Welsh Water admits untreated sewage dumped near dolphin habitat for decades

Welsh Water has admitted dumping raw sewage near rare dolphin habitat for at least a decade.

A BBC investigation found the water company illegally discharged untreated sewage into dozens of sewage plants, often for years.

The organization promised to solve the problems after looking at the analysis, which it did not dispute.

Water companies in England and Wales often discharge sewage into rivers and seas. Last year in England, storm water overflowed more than 300,000 times.

Peter Hammond, a former UCL professor who campaigns for Windrush Against Sewage, compiled the data which showed Welsh Water was discharging sewage before it reached its prescribed discharge level, meaning that it should have cleared it but it didn’t. He asked the Welsh Rivers Trust as well as local fishermen for suggestions for outfalls to consider.

Sewer systems overflow during heavy rains, and companies are allowed to discharge when they reach a certain level to prevent waste from backing up into homes, but not before.

Data from 11 sewage plants in Wales found that 10 were releasing untreated waste before their intended discharge levels were reached. The worst producer was Cardigan, which spilled more than 200 days a year in 2019-22, and it almost never treated the sewage it was supposed to. The treatment plant discharges into the Teif estuary, home to one of Europe’s largest populations of bottlenose dolphins. Welsh Water responded by saying the water at nearby Poppit Sands beach was rated excellent.

Sewer graphics

Hammond told the Guardian that dumping sewage into rare dolphin habitat really upset me. He added: Dolphins are only found regularly in two places: Wales and Scotland. And they fall on one of them.

This pattern is repeated in England. Earlier this year, the Supreme Court heard that 52% of the 14,000 storm drains monitored in 2022 were discharged more than 10 times. Eleven percent released raw sewage more than 60 times. As such they breached the Urban Wastewater (England and Wales) Act 1994. England’s Environment Agency recently announced that ministers may have broken the law on sewage disposal.

Welsh Water told the BBC that 40 to 50 waste water treatment plants were currently operating in breach of their permits and that decisions to improve were made based on customer accounts.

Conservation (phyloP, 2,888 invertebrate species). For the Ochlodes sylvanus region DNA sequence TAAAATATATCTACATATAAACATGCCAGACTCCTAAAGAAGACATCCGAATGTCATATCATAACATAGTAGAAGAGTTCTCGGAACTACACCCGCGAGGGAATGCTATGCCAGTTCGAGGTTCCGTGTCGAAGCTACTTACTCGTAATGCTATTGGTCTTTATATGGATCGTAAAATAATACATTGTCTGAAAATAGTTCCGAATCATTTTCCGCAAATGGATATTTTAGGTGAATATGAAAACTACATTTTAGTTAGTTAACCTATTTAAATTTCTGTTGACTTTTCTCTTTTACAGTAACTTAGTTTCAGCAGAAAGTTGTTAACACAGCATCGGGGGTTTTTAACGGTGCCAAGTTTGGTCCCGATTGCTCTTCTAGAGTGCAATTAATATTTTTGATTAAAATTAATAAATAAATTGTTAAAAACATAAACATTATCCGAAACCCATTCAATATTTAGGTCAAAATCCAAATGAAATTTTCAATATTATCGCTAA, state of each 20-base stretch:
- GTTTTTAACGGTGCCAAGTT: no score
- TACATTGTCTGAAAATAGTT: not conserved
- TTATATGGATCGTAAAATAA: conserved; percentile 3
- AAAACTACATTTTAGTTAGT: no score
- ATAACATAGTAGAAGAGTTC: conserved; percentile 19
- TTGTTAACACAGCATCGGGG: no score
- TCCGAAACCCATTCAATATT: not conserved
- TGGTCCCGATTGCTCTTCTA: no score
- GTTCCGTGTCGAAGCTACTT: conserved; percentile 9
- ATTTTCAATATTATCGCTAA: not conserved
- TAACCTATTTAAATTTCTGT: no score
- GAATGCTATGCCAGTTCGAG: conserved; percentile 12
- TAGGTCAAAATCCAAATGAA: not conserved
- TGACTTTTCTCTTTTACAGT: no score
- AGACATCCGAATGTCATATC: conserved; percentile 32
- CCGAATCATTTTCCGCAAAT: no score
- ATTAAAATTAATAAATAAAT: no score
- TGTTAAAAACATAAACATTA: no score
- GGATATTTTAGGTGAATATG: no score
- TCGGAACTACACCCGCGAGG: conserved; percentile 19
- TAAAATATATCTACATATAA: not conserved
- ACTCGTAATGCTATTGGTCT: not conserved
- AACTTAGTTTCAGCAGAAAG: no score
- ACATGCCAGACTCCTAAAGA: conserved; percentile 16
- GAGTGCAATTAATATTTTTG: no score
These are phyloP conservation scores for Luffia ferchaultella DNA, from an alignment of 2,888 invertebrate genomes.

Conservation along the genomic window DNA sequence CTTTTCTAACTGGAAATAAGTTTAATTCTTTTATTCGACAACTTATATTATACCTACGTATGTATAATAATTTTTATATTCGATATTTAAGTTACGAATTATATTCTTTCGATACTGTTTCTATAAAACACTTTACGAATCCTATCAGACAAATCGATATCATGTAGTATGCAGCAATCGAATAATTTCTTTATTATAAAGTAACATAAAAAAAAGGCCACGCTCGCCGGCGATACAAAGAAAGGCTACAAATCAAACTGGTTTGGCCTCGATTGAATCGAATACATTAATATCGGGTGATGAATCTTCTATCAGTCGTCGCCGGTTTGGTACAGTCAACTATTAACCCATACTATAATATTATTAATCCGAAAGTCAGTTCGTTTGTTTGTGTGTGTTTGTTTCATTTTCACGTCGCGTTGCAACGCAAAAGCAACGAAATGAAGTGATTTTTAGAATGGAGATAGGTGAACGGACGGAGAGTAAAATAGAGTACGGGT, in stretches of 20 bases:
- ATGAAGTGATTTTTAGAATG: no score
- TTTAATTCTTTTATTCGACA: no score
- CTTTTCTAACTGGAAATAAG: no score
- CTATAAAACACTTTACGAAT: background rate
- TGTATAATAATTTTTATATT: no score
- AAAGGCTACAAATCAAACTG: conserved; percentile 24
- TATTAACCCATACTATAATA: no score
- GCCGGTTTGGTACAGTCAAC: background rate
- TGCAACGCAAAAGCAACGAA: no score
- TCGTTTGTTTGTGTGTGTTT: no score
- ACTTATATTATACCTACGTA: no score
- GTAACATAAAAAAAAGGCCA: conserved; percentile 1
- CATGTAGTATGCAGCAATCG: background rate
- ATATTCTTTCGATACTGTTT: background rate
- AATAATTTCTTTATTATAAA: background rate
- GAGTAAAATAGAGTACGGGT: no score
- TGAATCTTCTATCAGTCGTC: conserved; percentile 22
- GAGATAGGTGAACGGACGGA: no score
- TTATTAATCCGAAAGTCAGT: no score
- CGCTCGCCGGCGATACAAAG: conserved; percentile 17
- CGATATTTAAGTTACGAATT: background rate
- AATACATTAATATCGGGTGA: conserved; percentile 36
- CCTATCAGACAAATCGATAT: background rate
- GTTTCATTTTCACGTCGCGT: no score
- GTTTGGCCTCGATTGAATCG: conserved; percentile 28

The spokesperson added. With the Cardigan works in particular, we had already identified the problem of salt water ingress affecting the treatment process. We have reported this to Natural Resources Wales (NRW) and have agreed to invest in improving the situation. They are now investing another 20 million to ensure compliance with their emissions permit and have reported the issues to NRW.

Hammond replied. In the case of Cardigan, this has been known for 10 years. And it’s clear that Welsh Water hasn’t messed with it. You know, they say they tried different solutions but nothing worked.

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He said he believes they installed their current system in 2004 and have known about the problems for at least 10 years. So you would think they would have put the money in by now.

Huel Manley, head of NRW’s South West Wales operations, told the BBC:

But we are working with England to set national guidelines so that we have a more standardized approach to how and when we go about that pursuit.

The representative of “Wells Water” company said: We have over 5,000 environmental permits as Wales has the largest number of treatment works, pumping stations and storm drains in the UK. We continuously monitor, and when we find problems, we share this data with regulators, investigate and make improvements. We invest about 1 million a day to improve our services.

We always aim to resolve any issues as quickly as possible, to limit any impact on both the environment and our customers.

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Image Source : www.theguardian.com

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